Indeed, individuals and organizations differ in how they deal with ethical issues and this difference position them within the market as well as civil society. The ethical standing of an organization—that is represented by its internal practices, products and services—clearly provides a unique way to differentiate from competitors.
We should never forget that the very same technology,1 that is by definition ethically neutral (Kaplan 2004, pp. 227), can be developed and used in dramatically different ways. There are organizations that currently exploits internet-based technologies to manage ‘digital sweatshops’, i.e. overcrowded rooms where workers play online games for up to twelve hours a day in order to create virtual goods, such as characters, equipment’s or in-game currency, which can then be sold to other, obviously richer, players (Floridi 2009, p. 14). But, there are other kinds of organizations, such as Samasource, that use the very same technology to empower women, increase the freedom of disadvantaged people in very poor and underdeveloped areas of the world supporting human integral development (Gino and Staats 2012).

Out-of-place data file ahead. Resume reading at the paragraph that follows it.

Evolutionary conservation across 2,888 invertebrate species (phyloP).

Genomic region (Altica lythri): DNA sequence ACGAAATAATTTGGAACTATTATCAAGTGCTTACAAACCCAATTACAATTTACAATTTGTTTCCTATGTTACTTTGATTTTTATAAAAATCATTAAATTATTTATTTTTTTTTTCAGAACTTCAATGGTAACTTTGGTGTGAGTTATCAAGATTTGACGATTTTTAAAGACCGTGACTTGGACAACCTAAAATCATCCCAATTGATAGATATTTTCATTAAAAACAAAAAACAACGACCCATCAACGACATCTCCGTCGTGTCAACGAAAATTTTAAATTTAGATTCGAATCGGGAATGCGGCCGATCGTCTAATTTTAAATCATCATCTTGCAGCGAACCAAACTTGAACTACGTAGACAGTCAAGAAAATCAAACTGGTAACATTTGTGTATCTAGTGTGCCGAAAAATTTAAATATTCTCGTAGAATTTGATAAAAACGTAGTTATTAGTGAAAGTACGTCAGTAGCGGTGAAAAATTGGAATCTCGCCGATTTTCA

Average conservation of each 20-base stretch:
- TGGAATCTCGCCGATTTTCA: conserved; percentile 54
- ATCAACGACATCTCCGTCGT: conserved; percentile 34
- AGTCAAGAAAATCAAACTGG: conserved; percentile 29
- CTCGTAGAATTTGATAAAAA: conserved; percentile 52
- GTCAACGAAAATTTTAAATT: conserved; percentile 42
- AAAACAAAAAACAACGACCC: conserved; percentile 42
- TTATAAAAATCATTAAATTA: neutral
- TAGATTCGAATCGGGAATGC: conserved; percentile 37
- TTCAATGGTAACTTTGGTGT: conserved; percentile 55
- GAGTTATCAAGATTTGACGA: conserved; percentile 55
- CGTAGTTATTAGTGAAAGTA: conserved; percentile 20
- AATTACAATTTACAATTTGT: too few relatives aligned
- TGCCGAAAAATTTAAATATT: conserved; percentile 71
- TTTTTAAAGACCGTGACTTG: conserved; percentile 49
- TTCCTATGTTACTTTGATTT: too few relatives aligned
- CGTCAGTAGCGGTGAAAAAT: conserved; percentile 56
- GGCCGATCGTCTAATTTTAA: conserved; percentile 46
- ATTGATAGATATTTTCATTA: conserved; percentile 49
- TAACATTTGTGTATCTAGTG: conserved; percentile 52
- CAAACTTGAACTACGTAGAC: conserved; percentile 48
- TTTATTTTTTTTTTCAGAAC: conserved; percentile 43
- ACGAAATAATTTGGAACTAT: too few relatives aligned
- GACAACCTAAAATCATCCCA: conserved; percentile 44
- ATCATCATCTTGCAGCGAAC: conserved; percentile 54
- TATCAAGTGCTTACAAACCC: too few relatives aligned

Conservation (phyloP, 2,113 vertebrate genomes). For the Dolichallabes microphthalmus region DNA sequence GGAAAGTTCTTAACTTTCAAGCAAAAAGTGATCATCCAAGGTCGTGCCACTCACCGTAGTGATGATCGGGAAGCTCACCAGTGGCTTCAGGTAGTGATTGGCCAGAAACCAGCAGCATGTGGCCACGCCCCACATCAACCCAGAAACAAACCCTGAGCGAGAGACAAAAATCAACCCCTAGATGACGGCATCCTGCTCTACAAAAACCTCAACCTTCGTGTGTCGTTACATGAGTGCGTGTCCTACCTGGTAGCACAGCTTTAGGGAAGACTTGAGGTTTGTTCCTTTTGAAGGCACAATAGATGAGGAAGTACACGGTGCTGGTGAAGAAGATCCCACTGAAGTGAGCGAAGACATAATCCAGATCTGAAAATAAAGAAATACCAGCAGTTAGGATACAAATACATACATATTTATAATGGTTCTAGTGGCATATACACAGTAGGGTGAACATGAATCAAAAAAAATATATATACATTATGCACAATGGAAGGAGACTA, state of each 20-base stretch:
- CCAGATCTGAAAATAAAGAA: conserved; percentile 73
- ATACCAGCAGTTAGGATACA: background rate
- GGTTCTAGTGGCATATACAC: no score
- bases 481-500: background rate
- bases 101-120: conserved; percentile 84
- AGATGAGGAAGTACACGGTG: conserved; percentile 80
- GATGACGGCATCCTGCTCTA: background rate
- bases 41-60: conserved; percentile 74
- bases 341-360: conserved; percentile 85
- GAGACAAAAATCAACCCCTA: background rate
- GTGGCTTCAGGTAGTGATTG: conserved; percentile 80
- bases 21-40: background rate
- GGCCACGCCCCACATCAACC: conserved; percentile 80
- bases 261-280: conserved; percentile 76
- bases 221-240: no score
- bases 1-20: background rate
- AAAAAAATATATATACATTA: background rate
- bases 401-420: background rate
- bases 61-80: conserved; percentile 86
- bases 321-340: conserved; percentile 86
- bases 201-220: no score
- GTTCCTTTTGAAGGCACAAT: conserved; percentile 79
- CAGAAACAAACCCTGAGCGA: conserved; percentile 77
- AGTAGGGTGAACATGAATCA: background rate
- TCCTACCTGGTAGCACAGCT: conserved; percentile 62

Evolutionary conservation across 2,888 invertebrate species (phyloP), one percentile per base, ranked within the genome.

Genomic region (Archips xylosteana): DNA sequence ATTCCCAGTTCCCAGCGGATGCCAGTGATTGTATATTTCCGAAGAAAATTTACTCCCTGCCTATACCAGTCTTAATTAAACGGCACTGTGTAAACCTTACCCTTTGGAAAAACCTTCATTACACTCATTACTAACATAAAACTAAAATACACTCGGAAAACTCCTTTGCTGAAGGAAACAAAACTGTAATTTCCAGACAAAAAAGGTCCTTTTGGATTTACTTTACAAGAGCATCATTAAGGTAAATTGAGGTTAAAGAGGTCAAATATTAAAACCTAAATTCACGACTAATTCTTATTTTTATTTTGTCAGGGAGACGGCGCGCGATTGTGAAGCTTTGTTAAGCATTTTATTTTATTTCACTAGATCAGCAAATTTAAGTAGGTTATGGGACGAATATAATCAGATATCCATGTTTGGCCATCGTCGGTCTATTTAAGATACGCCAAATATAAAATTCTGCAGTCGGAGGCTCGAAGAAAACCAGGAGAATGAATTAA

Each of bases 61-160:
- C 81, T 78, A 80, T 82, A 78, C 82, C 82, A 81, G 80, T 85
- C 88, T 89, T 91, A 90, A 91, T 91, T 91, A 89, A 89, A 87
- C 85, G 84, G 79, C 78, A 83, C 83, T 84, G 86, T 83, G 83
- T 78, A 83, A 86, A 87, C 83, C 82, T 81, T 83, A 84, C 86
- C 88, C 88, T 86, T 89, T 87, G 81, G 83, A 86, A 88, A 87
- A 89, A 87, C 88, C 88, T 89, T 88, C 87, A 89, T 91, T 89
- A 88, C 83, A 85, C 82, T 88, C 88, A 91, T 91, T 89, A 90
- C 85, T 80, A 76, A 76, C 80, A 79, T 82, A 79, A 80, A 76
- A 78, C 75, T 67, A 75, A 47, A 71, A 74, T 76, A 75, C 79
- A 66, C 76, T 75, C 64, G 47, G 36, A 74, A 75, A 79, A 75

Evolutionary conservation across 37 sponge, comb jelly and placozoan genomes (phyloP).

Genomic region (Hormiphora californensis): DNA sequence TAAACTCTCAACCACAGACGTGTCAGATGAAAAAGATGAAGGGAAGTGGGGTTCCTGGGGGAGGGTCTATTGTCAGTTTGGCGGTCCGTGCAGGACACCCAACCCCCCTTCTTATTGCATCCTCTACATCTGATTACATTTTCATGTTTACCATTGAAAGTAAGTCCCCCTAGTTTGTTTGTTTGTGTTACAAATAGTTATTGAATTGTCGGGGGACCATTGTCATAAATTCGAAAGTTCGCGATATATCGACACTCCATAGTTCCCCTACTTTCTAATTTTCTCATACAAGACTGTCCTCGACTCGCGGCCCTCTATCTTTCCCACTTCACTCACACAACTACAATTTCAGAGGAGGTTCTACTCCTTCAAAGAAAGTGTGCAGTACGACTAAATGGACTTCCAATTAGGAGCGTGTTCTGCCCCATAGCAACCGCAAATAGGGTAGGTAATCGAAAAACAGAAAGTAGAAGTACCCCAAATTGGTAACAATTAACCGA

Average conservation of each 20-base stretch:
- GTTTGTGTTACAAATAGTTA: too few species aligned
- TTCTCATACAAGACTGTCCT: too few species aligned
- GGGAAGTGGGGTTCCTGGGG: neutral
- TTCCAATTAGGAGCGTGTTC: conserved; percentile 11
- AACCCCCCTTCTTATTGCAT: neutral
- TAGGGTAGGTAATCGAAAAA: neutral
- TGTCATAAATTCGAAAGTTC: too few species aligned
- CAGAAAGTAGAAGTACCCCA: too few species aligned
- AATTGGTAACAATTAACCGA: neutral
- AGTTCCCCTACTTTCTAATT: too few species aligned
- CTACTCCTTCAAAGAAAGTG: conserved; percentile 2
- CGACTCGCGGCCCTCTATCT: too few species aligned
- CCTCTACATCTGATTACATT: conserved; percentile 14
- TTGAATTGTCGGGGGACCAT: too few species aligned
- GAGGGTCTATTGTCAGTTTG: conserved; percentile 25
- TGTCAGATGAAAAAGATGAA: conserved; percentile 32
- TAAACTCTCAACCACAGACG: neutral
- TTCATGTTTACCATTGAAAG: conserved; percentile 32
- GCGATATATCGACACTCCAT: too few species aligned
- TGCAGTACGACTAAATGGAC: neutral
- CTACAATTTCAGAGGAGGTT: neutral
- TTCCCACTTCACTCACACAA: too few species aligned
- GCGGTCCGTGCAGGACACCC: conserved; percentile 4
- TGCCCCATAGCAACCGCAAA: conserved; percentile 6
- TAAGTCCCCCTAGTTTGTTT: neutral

Thus, the very same technology, used in very similar organizational conditions (e.g. distant, virtual work), can provide very different internal and external outcomes depending on how and when in the innovation process ethics-related variables are taken into account.
These considerations highlight the need to further our understanding of the role played by ethics-related variables in new product and service development and more in general in firms’ innovation efforts (see, e.g. Adolphson 2004; Madsen 2005).
Our standpoint is value-based. We acknowledge the importance of cultural variation but we assume the existence of intrinsic fundamental values (see, e.g. the UN Declaration of Human rights) that represent a base for the solution of any kind of problem. We believe that this assumption is extremely important in discussing these issues because of their multi-cultural and complex nature.
A technology that is used in a way that addresses some pro-social ethical values, such safety or respect of human dignity, affects positively the organization life and culture because it reinforces the importance of those values through their continuous operationalization in day-to-day life activities. Thus, technologies can be used to support virtuous behavior within organizations.